Maybe one day I’ll have a Comandante, but until then, this $100 grinder from Heihox punches above its weight class. I’m keeping it.

My Coffee Subscription

As I improved my coffee-making skills in the French Press, AeroPress, and Chemex, I began to consume more coffee. Coffee I purchased at the grocery store was fine. Here in Southern Utah, we have a few local coffee roasters that sell beans I can grind at home. But over the past year, I got bored with my limited choices. So I began to search for a coffee subscription service.

trade-coffee-new

I decided to give Trade Coffee a try, mostly because I like the design of their website. I signed up, and my first bag of beans arrived about a week later. Besides offering coffee beans from dozens of roasters around the US, they have some features that keep me with the service. Among them:

  • Ability to change order date (earlier or later)
  • Coffee rating system
  • Gift service (sending my favorite coffee to friends!)
  • Tips on different brewing techniques

I didn’t expect to be so satisfied with my first foray into a coffee subscription, but Trade has been fantastic in exposing me to coffees I wouldn’t have otherwise tasted. When I signed up, Trade asked me to answer a few questions to determine the type of coffee I might like along with my preferred brew method. Of the dozen or so bags of coffee, Trade has sent, only one bag wasn’t that memorable.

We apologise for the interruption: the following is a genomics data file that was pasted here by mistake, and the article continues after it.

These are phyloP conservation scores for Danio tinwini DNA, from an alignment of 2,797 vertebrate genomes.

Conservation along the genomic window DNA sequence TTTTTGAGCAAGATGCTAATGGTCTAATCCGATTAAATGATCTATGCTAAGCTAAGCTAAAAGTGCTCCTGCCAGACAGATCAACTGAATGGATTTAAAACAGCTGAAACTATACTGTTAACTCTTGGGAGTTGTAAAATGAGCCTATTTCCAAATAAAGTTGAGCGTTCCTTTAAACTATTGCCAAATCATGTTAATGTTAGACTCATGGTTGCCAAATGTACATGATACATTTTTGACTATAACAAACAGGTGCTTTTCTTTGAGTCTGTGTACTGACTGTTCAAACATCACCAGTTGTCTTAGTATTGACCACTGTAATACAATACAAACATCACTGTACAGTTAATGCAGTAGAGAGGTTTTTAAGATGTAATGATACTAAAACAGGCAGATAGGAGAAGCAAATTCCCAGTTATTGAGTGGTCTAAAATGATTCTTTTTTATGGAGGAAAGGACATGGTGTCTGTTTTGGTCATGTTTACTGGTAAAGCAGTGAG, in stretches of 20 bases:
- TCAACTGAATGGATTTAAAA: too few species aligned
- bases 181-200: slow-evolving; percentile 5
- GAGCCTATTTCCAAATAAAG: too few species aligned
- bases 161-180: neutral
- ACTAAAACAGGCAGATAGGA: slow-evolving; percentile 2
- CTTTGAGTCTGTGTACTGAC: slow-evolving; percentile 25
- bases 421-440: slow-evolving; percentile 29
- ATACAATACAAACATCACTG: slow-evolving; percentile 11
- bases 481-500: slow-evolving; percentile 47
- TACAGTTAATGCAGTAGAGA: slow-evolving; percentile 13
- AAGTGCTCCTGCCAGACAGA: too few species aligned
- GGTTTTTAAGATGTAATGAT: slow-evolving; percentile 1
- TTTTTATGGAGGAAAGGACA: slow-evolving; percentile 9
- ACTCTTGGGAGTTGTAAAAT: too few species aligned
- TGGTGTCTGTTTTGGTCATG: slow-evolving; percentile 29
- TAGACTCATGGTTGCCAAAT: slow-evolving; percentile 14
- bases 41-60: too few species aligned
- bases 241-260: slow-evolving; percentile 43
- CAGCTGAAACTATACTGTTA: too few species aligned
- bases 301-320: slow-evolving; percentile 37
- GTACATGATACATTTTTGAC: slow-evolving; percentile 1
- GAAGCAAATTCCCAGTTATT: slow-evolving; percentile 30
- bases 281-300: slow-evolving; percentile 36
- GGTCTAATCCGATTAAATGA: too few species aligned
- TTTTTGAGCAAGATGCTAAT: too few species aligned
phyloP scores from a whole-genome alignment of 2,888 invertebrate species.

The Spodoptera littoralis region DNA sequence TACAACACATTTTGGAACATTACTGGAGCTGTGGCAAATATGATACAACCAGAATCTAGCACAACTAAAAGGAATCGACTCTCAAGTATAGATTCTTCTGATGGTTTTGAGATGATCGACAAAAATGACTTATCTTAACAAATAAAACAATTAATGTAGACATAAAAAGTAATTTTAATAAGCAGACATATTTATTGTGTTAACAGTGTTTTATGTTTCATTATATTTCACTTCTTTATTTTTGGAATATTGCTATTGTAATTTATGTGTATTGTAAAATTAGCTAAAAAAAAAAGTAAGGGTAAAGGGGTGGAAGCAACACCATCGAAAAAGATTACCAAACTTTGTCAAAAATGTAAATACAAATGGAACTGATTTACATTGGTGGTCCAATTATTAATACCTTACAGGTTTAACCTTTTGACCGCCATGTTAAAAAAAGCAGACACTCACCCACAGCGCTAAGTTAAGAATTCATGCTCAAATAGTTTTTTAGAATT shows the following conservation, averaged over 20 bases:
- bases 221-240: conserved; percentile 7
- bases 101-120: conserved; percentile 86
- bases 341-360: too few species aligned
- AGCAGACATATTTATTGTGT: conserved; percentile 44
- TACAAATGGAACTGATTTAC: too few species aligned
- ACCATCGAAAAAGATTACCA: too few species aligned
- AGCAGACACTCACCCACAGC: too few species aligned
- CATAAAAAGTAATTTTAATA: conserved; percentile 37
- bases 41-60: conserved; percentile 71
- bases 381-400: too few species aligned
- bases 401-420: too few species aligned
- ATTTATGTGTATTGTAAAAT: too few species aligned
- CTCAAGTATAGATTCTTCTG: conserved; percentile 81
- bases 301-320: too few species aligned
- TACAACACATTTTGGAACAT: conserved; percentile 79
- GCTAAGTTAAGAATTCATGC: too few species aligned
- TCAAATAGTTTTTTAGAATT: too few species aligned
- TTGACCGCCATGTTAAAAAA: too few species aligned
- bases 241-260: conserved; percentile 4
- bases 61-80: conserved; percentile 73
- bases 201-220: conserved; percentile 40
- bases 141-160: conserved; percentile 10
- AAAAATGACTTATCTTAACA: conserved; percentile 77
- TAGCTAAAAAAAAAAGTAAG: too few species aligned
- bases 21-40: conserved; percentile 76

A couple of my favorite coffees so far: Colombia San Roque and Guatemala Finca Nuevo Vinas.

Interview with Jim Fosina of Amora Coffee

I had the opportunity to interview Jim Fosina, CEO of Amora Coffee. Amora is a premium coffee roaster and coffee subscription service that was founded by Jim and spouse in 2011. By 2015 they added tea to their offering and have served tens of thousands of coffee enthusiasts like myself.

Tell me how you got involved with Amora Coffee. DiJim_Fosinad you work in the coffee industry before Amora?